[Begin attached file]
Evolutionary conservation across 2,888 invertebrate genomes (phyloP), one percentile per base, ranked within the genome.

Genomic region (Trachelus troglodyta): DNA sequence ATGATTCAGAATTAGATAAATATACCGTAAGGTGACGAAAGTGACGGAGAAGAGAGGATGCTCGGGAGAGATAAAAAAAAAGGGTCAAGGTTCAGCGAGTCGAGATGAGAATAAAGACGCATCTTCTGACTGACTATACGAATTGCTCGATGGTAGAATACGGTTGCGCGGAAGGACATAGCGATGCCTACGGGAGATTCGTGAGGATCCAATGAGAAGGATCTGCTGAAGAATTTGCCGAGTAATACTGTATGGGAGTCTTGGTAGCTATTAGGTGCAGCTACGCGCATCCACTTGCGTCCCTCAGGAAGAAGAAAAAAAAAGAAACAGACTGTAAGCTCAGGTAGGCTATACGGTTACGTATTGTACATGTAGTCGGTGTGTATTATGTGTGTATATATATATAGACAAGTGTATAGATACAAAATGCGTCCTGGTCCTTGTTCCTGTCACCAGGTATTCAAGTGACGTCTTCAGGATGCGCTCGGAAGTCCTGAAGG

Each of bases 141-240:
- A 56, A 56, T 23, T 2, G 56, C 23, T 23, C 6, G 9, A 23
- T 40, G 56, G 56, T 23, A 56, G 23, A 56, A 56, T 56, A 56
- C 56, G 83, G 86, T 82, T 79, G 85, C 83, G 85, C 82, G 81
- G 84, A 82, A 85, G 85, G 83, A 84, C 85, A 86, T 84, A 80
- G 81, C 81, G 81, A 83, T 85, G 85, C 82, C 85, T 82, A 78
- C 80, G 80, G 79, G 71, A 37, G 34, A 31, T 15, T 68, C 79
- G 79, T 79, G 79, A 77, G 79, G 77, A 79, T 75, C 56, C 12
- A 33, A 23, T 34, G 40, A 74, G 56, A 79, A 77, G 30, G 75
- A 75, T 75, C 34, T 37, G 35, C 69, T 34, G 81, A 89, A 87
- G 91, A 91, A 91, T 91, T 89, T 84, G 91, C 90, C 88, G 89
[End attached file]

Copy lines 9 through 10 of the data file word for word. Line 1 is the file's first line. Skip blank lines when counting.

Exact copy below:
- C 80, G 80, G 79, G 71, A 37, G 34, A 31, T 15, T 68, C 79
- G 79, T 79, G 79, A 77, G 79, G 77, A 79, T 75, C 56, C 12